She was one of the first women to wear the designs of Emilio Pucci, Salvatore Ferragamo, Givenchy and many others. She had an unerring eye. It was perhaps a little sad and nostalgic to see some items such as a small collection of mechanical toys to which she must have had an attachment.
Martin Nolan arrived in America, an unknown from Ireland, in 1989, having won a Donnelly visa.
"I am one of the last people who should be in Hollywood," he laughs.
He started working originally for Hilton Hotels and then trained as a stockbroker. In 2004 he met Darren Julien, who was in New York working on the Johnny Cash auction with Sotheby's, and the two got together business-wise, growing the business of Julien's Auctions.
"Darren is the marketing man and I'm the finance man," Nolan says.
The pair have greatly increased the number of auctions each year, handling collections from all of the major stars including Bette Midler, Cher, Larry Hagman and the upcoming auction of property from the collection of Ronnie and Jo Wood.
And so to Newbridge Silverware, which in itself is an admirable story of enterprise, and of moving with the times.
Newbridge Silver has been a stalwart employer of the eponymous Kildare town since its establishment in 1934. There probably wasn't a home in Ireland that didn't have a canteen of King's Pattern Newbridge cutlery in the sideboard to be used on those State occasions.
The company survived good times and bad, but really took off in the Nineties when the reins of the family business were taken over by William Doyle, who brought a whole new modern concept in design and ideas.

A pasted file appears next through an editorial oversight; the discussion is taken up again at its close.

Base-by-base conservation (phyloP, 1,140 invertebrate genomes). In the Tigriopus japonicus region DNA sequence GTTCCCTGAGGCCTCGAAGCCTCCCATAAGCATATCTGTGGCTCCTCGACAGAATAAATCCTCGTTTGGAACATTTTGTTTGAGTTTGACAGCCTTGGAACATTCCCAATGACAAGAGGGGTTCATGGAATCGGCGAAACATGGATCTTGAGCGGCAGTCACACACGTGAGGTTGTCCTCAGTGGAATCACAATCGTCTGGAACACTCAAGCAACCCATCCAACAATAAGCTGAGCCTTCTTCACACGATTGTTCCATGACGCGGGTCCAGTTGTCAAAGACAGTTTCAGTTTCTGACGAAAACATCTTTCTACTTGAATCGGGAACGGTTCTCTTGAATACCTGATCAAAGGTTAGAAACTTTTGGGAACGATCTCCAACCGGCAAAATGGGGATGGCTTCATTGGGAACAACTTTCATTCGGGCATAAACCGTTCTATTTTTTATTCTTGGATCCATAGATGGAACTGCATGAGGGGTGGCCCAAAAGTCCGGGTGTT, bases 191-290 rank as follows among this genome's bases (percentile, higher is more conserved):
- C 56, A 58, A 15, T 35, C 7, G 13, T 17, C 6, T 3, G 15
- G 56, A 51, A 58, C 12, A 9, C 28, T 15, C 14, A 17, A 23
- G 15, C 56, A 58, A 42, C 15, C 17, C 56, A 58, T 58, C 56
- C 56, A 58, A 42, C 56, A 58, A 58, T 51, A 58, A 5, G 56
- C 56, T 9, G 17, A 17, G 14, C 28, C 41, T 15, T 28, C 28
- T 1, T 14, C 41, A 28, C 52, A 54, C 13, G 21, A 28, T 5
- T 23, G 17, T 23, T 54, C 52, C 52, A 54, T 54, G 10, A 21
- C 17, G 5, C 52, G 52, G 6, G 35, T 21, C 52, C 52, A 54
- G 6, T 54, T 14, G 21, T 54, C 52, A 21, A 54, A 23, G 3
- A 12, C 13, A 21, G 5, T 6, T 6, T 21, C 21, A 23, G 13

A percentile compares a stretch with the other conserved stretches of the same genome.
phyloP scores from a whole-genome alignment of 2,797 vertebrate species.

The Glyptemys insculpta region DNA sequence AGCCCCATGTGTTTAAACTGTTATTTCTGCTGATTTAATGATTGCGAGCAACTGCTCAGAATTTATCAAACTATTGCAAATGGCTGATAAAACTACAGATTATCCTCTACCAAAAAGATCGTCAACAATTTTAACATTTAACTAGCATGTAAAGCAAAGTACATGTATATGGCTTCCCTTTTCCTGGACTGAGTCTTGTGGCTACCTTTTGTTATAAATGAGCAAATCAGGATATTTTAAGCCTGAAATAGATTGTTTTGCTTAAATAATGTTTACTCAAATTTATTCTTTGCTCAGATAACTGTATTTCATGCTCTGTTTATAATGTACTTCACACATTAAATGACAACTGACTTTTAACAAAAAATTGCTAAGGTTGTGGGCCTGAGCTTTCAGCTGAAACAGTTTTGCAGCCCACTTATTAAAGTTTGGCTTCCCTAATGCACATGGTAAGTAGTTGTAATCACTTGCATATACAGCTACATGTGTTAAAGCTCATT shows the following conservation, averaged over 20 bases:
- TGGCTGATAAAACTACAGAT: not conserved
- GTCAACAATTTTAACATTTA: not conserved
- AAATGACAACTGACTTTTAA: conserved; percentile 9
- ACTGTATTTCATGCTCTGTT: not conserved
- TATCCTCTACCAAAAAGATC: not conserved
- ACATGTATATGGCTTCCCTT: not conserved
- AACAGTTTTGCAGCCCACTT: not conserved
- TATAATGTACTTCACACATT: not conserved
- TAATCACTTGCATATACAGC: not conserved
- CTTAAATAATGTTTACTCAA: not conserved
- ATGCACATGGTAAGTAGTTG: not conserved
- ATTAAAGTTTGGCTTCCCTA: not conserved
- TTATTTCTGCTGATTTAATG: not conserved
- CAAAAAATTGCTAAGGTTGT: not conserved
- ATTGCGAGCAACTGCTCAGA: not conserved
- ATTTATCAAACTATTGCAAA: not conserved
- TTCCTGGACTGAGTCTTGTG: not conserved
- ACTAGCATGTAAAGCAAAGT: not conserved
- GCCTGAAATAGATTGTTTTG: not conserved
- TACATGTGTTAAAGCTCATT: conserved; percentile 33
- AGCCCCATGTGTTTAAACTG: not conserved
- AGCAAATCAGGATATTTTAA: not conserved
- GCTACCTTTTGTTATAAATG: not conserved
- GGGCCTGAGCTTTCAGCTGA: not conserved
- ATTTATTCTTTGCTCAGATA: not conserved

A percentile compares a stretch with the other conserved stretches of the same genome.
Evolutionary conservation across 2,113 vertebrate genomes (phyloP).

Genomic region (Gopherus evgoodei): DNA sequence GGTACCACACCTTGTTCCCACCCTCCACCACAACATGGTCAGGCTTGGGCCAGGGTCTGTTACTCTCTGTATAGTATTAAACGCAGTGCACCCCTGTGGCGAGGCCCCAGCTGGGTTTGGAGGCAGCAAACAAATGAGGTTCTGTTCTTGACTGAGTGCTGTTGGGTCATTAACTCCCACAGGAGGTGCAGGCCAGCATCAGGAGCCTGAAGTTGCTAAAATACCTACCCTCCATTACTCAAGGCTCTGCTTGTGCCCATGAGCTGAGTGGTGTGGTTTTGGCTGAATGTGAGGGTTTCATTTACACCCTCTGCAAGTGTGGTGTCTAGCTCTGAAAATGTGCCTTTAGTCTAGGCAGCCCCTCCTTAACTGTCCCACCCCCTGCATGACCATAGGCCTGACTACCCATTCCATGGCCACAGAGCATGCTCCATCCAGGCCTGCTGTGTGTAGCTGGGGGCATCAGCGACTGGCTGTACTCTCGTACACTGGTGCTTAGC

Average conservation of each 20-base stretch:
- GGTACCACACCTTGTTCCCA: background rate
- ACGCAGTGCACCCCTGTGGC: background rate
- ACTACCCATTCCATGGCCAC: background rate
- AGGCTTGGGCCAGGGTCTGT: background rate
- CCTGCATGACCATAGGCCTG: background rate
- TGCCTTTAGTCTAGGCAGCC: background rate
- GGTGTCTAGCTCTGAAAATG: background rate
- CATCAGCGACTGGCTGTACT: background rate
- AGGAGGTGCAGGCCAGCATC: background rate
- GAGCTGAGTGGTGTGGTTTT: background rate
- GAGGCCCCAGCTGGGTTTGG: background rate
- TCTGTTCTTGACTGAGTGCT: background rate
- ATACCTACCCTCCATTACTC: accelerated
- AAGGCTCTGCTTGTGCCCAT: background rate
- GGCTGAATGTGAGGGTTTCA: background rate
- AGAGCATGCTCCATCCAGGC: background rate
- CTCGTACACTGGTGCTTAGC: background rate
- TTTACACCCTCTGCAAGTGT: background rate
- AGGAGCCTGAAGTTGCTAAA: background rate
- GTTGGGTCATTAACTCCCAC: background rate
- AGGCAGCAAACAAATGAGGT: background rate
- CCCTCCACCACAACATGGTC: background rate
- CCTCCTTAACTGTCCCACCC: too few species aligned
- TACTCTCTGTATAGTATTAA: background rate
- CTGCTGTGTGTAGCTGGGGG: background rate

In 1995 the company made probably the most defining decision since its inception by introducing jewellery to its range. This appealed to a whole new generation and really took off.
Since then Newbridge has introduced the Princess Grace Jewellery Collection endorsed by the Princess Grace Foundation. It's a stunningly beautiful classic range with lots of pearls and crystals,and has been proving very popular with brides.
Everyone wants to look like a princess on their big day -- and they can. Indeed, Prince Albert and Princess Charlene of Monaco have visited the Newbridge operation.
Newbridge has since introduced a range of jewellery in conjunction with that great Irish Hollywood actress Maureen O'Hara, recreating the fire and drama of many of her favourite pieces of jewellery. I particularly loved these pieces. They really are quite spectacular -- from a stunning sapphire statement pendant to really beautiful vintage clear stone earrings.
Newbridge has worked with many famous names and beauties, including supermodel Yasmin Le Bon, Sophie Dahl and Linda Gray. But what really impressed me (and I'd never realised it before visiting the Newbridge Showrooms) is the amazing range and breadth of jewellery and household items the company creates, and in my opinion all very well priced.
Also very interesting are the vintage pieces that Newbridge has bought back from the open market and restored which are on display in the sleek black lacquer Art Deco showroom.
The whole experience at Newbridge makes for a great day out: a stunning museum of style icons which you won't see anywhere else. It has an amazing range of silverware, modern, vintage and historic -- and once you have taken all of that in, you can retire to the Silver Restaurant, which is run by Natalie Collins and where the food is excellent.